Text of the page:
Here at Neighborly Town, we are all about improving neighborly relations. Periodically, we will report on the state of neighborly relations using sources that we believe to be reliable and informative.
According to its website, the General Social Survey (GSS) is a project of NORC at the University of Chicago, with principal funding from the National Science Foundation. Since 1972, the GSS has been monitoring societal change and studying the growing complexity of American society.
GSS research is a mixed bag when it comes to the state of neighborly relations. The good news is that even in this era in which technology and commuter times can isolate people from their neighbors, the majority of Americans socialize, at least occasionally, with some of their neighbors. The bad news is that the long-term trend is not good.
In 2017, the Washington Post reported that according to GSS data, 34% of neighbors say they never socialize with their neighbors. This unfavorable trend is on the rise. Even in small towns, an estimated 25% don’t bother to socialize with their neighbors.
Naturally, trust is a factor in neighborly relations. In 2016, the Pew Research Center reported that only 52% of Americans trust most or all of their neighbors. This percentage drops to 46% in urban settings and to 39% for people age 18-29. The report also revealed that the older, wealthier, and better educated a person is, the more he or she is trusting of neighbors.
Insurance giant, State Farm, has made it a corporate priority to help improve neighborhoods and communities and also conducts research on the subject. This makes sense given it’s tagline, “Like a good neighbor, State Farm is there.”
In 2016, State Farm released the results of a survey on neighborly relations. They concluded through the title of the report that “Today’s Neighbors Crave Interaction, But Data Show There’s Little Follow Through.”
In its report, State Farm highlighted four takeaways:
- Millennials aren’t connecting, but they want to: 40 percent of millennials wish they were more connected with neighbors, but are least likely to have had a face-to-face interaction in the last month (58 percent among millennials vs. 61 percent to 79 percent among older generations).
- The neighborhood gathering is organized by a dedicated few: 58 percent of neighbors says it’s important for neighbors to socialize, but only 16 percent of men and 11 percent of women have ever organized a social event. And 42 percent of men/34 percent of women regularly get together for holidays/events with their neighbors.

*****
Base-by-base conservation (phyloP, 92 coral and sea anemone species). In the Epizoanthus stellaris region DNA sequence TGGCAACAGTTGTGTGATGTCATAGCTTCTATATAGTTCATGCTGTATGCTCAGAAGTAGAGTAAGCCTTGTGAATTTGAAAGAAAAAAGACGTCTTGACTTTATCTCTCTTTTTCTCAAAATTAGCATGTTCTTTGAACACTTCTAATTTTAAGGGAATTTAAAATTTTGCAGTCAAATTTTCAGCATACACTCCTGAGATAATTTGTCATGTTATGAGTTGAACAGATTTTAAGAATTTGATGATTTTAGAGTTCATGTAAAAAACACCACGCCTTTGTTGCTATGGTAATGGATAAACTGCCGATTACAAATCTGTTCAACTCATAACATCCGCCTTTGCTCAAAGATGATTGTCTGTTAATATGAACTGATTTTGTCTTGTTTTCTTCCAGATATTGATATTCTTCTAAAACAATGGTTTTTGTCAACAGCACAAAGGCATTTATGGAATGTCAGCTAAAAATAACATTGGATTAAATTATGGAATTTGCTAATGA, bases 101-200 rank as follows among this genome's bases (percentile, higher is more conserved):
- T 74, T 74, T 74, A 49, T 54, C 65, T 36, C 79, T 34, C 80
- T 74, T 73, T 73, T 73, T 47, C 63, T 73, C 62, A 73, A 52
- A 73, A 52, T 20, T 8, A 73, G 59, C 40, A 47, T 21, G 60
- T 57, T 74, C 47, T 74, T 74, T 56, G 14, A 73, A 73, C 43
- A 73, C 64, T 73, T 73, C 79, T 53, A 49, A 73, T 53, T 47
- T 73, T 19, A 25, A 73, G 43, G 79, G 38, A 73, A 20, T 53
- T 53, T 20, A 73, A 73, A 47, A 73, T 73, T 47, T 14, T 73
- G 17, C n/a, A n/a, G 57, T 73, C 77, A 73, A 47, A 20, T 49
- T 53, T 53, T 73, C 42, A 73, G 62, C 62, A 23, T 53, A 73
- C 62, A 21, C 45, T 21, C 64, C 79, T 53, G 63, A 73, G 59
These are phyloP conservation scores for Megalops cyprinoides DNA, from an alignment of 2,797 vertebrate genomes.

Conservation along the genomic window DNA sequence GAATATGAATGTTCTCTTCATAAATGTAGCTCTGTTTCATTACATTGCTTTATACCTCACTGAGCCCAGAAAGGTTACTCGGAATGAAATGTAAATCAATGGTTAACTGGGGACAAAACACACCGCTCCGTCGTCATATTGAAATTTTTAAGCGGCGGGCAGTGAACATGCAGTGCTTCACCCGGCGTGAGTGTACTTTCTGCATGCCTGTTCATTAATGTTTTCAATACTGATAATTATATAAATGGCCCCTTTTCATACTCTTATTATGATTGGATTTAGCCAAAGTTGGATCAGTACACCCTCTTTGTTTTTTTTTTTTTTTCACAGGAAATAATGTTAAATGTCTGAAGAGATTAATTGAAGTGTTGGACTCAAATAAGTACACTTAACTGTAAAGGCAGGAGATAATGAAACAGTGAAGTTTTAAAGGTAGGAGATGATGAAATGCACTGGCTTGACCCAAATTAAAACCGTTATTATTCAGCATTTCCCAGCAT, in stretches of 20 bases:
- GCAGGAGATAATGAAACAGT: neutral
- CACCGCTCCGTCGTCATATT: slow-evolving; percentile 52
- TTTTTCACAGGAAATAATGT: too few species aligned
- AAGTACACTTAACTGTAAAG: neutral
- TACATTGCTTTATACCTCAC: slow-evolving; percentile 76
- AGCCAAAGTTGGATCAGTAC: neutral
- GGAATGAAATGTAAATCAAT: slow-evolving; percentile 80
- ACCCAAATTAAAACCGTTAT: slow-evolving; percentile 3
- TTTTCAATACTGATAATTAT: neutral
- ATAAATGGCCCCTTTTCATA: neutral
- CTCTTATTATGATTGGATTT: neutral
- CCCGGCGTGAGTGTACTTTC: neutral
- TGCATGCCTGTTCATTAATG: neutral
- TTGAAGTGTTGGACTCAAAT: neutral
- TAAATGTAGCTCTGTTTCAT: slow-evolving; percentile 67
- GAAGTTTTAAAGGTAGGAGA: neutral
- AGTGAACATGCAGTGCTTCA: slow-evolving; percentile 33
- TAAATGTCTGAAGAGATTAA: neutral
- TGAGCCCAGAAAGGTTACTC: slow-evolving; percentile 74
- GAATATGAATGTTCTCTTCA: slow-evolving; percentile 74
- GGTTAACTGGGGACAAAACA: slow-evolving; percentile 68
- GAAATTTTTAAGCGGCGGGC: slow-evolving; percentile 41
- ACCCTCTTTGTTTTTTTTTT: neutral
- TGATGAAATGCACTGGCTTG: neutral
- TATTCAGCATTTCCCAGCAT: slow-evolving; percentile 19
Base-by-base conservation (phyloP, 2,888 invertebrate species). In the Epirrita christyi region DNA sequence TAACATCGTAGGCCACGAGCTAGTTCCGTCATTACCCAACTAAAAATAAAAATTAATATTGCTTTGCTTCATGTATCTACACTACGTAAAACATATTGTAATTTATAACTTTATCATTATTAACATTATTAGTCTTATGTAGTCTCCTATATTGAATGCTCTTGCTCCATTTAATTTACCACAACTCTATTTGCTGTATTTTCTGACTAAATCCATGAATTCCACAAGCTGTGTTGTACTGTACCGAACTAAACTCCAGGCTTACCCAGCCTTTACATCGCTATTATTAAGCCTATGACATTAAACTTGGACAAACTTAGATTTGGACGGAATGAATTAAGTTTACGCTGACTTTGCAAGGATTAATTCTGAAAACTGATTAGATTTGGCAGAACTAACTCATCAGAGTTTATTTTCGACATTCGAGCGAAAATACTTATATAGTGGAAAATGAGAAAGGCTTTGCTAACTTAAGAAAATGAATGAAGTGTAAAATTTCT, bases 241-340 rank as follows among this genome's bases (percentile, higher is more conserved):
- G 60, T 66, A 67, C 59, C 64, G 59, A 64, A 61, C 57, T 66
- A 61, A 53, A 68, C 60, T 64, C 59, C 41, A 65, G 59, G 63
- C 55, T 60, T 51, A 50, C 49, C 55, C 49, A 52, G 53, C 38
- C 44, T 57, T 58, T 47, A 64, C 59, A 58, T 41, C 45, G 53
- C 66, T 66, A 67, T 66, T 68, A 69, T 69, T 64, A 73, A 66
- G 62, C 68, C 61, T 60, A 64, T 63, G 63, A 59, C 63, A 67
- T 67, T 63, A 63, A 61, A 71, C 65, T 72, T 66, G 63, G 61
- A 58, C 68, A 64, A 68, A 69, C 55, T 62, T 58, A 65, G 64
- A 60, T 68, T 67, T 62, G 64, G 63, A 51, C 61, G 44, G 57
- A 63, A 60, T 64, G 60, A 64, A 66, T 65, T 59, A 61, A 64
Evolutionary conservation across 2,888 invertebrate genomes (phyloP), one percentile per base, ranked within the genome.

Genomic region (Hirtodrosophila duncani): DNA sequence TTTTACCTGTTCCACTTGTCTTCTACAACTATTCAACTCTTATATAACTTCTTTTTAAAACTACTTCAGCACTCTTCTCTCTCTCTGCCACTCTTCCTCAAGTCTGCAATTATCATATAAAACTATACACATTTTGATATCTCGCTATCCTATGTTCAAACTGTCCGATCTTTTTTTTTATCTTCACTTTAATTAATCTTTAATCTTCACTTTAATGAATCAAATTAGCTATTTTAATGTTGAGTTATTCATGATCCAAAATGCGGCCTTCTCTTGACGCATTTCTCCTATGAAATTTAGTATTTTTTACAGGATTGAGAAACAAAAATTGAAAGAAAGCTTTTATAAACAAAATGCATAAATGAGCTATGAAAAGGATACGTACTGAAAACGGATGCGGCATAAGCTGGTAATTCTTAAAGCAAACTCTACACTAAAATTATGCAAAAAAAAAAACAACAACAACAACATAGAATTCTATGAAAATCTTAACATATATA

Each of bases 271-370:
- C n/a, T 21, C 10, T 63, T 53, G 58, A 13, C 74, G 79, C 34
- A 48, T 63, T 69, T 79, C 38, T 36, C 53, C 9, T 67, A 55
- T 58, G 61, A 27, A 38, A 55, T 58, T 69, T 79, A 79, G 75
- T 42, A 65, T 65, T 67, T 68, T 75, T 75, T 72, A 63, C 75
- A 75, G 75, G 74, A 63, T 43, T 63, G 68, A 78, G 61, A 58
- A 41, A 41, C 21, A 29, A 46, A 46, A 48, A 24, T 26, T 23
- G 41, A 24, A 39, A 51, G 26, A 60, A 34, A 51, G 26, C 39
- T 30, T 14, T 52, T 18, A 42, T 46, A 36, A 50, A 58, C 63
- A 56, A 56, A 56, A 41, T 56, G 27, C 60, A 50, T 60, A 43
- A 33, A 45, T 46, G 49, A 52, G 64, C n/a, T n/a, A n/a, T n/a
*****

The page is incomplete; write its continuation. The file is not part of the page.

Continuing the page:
- Welcoming is important, but not happening: The majority (75 percent) of neighbors say it is important to welcome new neighbors, but only 41 percent say they were welcomed when they moved in. Only 46 percent actually welcomed someone new into the neighborhood.
- Everyday helpfulness is valued, but not requested: Though indicated as a good neighbor trait, only 37 percent of respondents reported that they were more likely to ask a neighbor for help with a small project than a friend who does not live in their neighborhood. Although for those age 51 and older helping a neighbor in need is commonly defined as a good neighbor.
2017 saw neighborhood private social media site, Nextdoor, achieve representation in an estimated 75% of all US neighborhoods (approximately 145,000 neighborhoods), according to a report. This year also saw them begin to expand to other countries and monetize the site most notably with real estate ads. This is an example of how technology can help bring neighbors and neighborhoods together as opposed to further isolating them.
Politicians, sociologists, psychologists, and theologians don’t agree on everything, but there seems to be universal agreement that people are made to live in community and they thrive in communities that are caring, close-knit, and socially engaging. In light of current conditions, the key to improving neighborly relations may be in harnessing technology in such a way that it fosters and promotes this instead of further isolating those who are not predisposed to be neighborly.